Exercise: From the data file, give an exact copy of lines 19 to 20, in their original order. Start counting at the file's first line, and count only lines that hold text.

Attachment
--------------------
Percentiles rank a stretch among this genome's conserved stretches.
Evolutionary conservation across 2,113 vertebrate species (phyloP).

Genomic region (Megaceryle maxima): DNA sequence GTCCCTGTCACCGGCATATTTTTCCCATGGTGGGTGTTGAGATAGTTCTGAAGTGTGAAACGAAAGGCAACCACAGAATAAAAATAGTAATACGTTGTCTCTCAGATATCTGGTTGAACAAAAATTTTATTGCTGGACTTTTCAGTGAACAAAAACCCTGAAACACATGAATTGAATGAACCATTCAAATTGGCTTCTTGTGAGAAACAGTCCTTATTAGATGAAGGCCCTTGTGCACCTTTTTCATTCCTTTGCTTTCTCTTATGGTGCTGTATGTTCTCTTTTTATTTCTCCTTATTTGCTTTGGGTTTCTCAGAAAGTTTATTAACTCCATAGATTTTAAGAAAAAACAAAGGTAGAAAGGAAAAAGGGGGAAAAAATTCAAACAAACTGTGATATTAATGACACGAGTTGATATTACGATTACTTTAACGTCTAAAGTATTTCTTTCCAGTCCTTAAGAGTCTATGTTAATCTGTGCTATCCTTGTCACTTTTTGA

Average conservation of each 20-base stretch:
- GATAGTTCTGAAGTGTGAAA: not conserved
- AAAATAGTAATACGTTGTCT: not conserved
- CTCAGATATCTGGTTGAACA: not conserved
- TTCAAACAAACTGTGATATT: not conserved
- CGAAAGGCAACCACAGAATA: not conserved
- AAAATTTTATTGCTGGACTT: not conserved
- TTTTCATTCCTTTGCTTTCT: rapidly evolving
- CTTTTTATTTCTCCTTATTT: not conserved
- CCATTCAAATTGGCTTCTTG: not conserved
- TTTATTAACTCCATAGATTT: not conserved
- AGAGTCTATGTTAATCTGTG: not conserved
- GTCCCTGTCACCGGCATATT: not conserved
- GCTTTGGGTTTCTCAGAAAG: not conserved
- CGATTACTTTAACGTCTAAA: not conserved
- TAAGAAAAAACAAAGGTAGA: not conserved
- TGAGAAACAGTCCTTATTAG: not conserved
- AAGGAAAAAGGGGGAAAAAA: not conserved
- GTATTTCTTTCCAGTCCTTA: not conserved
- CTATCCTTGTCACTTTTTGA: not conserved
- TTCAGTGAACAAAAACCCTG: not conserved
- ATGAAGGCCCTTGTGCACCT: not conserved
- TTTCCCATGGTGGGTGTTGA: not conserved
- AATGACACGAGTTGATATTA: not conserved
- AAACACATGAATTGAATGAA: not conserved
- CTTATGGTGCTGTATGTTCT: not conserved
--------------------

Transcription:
- TAAGAAAAAACAAAGGTAGA: not conserved
- TGAGAAACAGTCCTTATTAG: not conserved